Ontario Fire Ban: What do you need to know?

Burning Fire Ban

Ontario’s Ministry of Natural Resources and Forestry has instituted outdoor fire restrictions in certain areas deemed as Restricted Fire Zones (RFZs)​1​.

These zones are specific areas where outdoor fires are prohibited. These restrictions are in accordance with the Forest Fires Prevention Act and Outdoor Fires Regulation 207/96, which state that outdoor fires, including grass, debris, and campfires, are not permitted in RFZs unless certain conditions are met or a permit has been granted​1​.

Residents should also be aware that municipal fire bans can be imposed by local municipalities and can coexist with RFZs. This means that lifting of either the municipal fire ban or the RFZ does not automatically allow outdoor fires. Residents should always confirm with their local municipality or local municipal fire department about any fire bans or restrictions in place​1​.

The Office of the Fire Marshal can also impose fire bans in unincorporated territories inside the Fire Region of Ontario, but these bans will not be put in place if a ministry RFZ is already in effect​1​.

There are some exceptions to these rules. If strict criteria are met, campfires and charcoal barbecues may be allowed in organized campgrounds or provincial parks within the RFZ​1​.

A Restricted Fire Zone is usually declared for two main reasons: either outdoor conditions are extremely dry, or the number of fires occurring has stretched firefighting resources to their limits. These restrictions are temporary measures and will be lifted as soon as outdoor conditions permit​1​.

Residents and visitors to these areas should look for and obey green and red RFZ signs, which are placed along roadways, at popular camping spots, in sports lodges, and in gas stations and stores in the affected area. Large advertisements may also be displayed in local newspapers and announcements made on radio and television stations in the area​1​.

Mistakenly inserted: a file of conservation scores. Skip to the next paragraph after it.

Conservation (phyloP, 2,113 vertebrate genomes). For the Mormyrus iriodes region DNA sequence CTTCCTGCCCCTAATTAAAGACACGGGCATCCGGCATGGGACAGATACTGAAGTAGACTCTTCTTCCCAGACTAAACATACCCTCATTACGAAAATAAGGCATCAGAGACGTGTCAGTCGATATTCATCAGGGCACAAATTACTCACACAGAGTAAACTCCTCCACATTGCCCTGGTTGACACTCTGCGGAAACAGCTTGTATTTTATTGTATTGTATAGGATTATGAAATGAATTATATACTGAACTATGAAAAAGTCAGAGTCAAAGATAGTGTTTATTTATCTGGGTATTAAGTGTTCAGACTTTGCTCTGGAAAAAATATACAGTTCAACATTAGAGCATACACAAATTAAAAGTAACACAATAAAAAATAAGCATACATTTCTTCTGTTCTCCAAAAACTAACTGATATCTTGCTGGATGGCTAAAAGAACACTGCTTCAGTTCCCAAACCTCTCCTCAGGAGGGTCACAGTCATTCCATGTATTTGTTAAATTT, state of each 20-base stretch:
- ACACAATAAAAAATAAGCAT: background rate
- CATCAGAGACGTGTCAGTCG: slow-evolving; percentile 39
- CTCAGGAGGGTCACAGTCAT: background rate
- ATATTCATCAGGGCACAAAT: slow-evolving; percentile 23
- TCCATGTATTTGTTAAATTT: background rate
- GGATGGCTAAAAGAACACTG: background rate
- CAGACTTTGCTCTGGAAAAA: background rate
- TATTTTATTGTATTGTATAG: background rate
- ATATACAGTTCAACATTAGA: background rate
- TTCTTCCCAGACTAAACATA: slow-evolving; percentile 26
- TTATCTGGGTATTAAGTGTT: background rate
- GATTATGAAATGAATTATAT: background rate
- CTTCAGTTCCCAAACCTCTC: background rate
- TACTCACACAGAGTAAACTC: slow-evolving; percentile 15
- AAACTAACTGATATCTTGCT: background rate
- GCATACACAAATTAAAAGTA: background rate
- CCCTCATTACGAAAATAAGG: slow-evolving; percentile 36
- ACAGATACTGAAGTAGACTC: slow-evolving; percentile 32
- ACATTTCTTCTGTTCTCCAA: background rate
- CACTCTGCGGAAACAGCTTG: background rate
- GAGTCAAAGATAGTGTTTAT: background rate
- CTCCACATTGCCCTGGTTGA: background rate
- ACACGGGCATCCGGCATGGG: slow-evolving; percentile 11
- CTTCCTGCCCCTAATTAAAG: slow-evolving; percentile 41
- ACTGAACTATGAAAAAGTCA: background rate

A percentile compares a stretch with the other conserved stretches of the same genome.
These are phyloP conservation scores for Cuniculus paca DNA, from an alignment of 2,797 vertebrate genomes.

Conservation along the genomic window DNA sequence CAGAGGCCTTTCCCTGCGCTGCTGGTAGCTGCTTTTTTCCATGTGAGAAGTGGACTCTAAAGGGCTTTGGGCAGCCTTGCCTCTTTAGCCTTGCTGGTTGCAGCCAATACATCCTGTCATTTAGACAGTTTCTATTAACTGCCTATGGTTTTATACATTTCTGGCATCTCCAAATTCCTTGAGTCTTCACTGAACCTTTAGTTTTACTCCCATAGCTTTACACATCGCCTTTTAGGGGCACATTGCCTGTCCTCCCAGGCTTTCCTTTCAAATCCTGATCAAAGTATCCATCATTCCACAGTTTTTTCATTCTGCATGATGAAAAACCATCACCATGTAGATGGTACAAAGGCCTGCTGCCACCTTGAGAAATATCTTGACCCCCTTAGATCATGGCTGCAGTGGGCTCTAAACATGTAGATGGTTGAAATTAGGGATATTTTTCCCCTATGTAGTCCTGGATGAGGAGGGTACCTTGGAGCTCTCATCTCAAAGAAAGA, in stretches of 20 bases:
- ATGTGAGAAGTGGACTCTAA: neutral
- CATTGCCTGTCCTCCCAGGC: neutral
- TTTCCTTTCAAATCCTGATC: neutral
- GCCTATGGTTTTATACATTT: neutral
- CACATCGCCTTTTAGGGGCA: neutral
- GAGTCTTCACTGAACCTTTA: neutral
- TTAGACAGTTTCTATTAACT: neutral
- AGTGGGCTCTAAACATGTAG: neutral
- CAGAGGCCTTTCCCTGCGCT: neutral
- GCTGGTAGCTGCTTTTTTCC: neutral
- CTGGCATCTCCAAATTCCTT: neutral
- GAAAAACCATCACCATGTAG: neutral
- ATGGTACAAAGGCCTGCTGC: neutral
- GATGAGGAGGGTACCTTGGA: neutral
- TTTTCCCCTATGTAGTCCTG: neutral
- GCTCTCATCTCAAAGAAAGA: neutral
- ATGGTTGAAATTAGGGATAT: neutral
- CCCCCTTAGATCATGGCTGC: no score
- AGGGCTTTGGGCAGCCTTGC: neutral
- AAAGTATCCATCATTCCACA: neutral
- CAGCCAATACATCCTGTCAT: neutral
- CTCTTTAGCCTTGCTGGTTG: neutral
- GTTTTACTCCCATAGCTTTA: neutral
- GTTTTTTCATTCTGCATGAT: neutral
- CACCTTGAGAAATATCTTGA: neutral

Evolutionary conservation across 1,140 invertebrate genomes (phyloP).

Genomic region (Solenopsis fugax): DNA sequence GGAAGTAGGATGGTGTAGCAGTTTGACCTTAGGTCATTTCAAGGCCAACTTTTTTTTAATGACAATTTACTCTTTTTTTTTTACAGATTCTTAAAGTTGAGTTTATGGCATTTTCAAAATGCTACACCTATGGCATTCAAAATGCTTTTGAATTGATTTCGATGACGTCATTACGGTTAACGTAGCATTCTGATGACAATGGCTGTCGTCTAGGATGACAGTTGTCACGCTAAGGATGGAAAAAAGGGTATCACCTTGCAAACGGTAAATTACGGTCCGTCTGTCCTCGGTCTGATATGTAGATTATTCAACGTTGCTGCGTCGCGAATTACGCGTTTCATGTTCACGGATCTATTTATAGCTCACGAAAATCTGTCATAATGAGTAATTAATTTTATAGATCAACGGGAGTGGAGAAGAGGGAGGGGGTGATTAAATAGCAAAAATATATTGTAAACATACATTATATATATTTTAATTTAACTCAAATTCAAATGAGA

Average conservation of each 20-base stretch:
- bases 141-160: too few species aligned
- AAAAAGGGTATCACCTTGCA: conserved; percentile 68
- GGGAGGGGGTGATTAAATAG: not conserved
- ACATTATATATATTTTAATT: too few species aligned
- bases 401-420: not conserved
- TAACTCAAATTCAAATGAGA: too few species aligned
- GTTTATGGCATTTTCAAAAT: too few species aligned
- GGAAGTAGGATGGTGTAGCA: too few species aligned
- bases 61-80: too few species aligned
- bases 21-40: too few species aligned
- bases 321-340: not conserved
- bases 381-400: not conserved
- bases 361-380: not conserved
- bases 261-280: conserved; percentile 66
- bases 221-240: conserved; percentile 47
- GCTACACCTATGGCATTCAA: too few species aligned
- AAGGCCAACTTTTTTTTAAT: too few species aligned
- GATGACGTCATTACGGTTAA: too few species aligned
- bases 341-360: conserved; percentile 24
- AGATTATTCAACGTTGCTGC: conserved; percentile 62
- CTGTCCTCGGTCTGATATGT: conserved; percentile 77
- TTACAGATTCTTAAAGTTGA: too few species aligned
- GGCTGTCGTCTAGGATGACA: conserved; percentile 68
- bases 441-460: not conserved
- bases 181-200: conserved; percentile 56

Inside a RFZ, certain activities are not permitted, such as having campfires, burning grass or woody debris, and using burn barrels, except in organized campgrounds and provincial parks​1​.

However, some fire sources are still permitted. For instance, portable liquid fuel or gas stoves that can be easily turned off can be used. Charcoal installations and outdoor wood burning stoves or furnaces can also be used, but only if certain conditions are met, such as being within 100 meters of a permanent dwelling structure on land that is legally occupied and ensuring that all flames are fully extinguished before leaving the area​1​.

Safety should always be a top priority when in a RFZ. It is recommended that you be cautious with anything that could start a fire, watch your propane or gas equipment carefully, smoke only when stationary, and ensure all matches or cigarettes are out before disposing of them​1​.

Violating these restrictions can result in severe consequences. If a fire is set in a RFZ without meeting specific conditions, individuals can face a fine up to $25,000, three months in jail, and may be held financially responsible for any costs incurred in fighting a forest fire​1​.

Finally, if you spot a fire in a RFZ, excluding campgrounds or provincial parks, report it to your local ministry district office​1​. Stay safe and help protect Ontario’s natural resources by following these fire restrictions.

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